In Media Guardian

A second personal announcement: I am now a regular, every-other-week columnist for Media Guardian.

I’m delighted and honored to be there because I’ve long admired the Guardian’s media section and because I think the Guardian is the best-written newspaper in the world (in English, at least). And note that I’m there not thanks to my resume but thanks to my blog. In fact, they say they want me to write for print on themes I’ve explored here — how shall we say this? — for screen.

It’s also cool to be in the first edition of the new, medium-sized, Berliner-format Guardian.

Today’s column reiterates and polishes up some of what I’ve written about news media and Katrina. The Reader’s Digest version, just the lead and the kicker:

In less than a day, Hurricane Katrina rendered worthless the printing presses and broadcast towers that made big media big. And that will change news forever….

But journalism’s rediscovered courage and newly discovered fallibility are, I will contend, less profound changes than the one brought on by the flooding of presses and the toppling of towers. For at that moment, news was freed from the shackles of media. Now he who controls distribution no longer controls news. And news is no longer shaped by the pipe that carries it. That is what Katrina did to the news.

Rex Hammock, a magazine publisher and fellow blogger at, wrote that the Times-Picayune and deserve a Pulitzer for their news blogs. I second that. It doesn’t matter whether the work came rolling off a press or a blog: it is journalism of the highest calibre and greatest service. The Pulitzer committee would serve journalism well by separating the content from the container, the medium from the message, and recognising great reporting wherever and however and from whomever it comes, with or without a press.

  • Glyn

    Congratulations Jeff, and as a Brit I look forward to reading your thoughts on paper as well as on the net (handier when in the bath).

    I see that for the next two weeks, because of its launch, the online Guardian will be free to everyone instead of only on subscription; so people will be able to read your next two weeks articles for them:

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  • JonT

    And the Guardian’s anti-american stance doesn’t bother you at all Jeff?

    (and they are anti-american – not just anti-Bush).

  • Bruce

    Jeez, Jeff, this is pretty nauseating. I always had you figured for a moderate guy, but if you believe al-Grauniad is the best-written paper in the world, I can only say I misjudged you. Well, wear a Che shirt to the staff meeting and you should get along fine…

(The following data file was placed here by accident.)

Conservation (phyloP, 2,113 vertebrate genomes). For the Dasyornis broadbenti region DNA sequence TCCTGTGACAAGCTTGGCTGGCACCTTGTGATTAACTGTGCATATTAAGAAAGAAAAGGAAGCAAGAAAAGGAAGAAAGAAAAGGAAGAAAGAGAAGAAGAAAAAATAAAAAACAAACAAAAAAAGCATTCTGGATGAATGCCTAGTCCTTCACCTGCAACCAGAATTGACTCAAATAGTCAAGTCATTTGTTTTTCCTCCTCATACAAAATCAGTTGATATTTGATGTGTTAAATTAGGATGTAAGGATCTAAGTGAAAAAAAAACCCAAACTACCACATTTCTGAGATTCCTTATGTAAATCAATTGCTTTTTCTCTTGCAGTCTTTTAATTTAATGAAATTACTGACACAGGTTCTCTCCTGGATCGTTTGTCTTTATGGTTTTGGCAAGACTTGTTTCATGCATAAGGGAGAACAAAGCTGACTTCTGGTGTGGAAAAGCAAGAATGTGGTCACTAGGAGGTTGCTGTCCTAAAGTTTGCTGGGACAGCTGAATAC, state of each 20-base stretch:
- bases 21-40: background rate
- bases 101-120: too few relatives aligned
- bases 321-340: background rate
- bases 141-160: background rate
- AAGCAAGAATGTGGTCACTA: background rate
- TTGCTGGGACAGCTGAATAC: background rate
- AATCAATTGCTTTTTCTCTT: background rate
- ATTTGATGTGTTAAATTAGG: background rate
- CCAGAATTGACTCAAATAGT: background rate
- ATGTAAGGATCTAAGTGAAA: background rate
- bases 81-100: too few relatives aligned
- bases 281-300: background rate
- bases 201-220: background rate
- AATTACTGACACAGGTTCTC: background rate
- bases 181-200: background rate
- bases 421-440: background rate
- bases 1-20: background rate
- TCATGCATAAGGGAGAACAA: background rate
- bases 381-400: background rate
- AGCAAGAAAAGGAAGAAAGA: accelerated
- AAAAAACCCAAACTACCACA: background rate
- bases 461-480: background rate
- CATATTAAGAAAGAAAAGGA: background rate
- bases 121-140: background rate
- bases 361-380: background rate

• MikeW

      I think you’re confusing it with the Daily Worker …

  • Jeff, As a British “Guardian” reader of some 35 years and a massive enthusiast for the Net, I’m delightedthat you’ve become a writer for the newspaper. It’s encouraged me to look at your blog on a regular basis and given me ideas for my own. The “Guardian” is a unique paper in its ownership structure – a trust rather than a megalomaniac or shareholders – and its web site is one of the best new sites in the world.

  • PJF

    Jeff, with regards to Guardian “print” and blog “screen” – are you aware of “sassygate”?

    If you are, I find it hard to believe* that you would even consider writing for that newspaper. Your expressed opinion that the Guardian is the best-written paper in the English publishing world indicates a profound ignorance of the reality of that publication (or of English), so perhaps you are indeed unaware of “sassygate”.

    *My belief is based on my earlier experience of your blog. I came back purely to see your reaction to the anniversary of September 11th. Sadly, I wasn’t surprised by the muted, distant and almost matter-of-fact nature of your posts. You seem to be forgetting.

    A day later and you announce this. You are either not sufficiently motivated to investigate the grim reality that is the frothing, anti-Western delusion of the Guardian mindset; or you have investigated and just aren’t sufficiently concerned.

    It’s still WWIII, Jeff, and you’re sleeping with those that knowingly and happily sleep with the enemy.


  • “And note that I’m there not thanks to my resume but thanks to my blog.”

    yeah right. and I suppose michael jordan got to play minor league baseball for the chicago white sox because of his stellar sub .250 batting average. give us a break. your blog would not be as well-known if it were not for your resume. there are plenty of other blogs just as well-written (if not more) with plenty of smart things to say. i’m not saying you don’t deserve a guardian column, of course you do, but don’t try to push that “one of the little people” line of bull as if it’s anything else.

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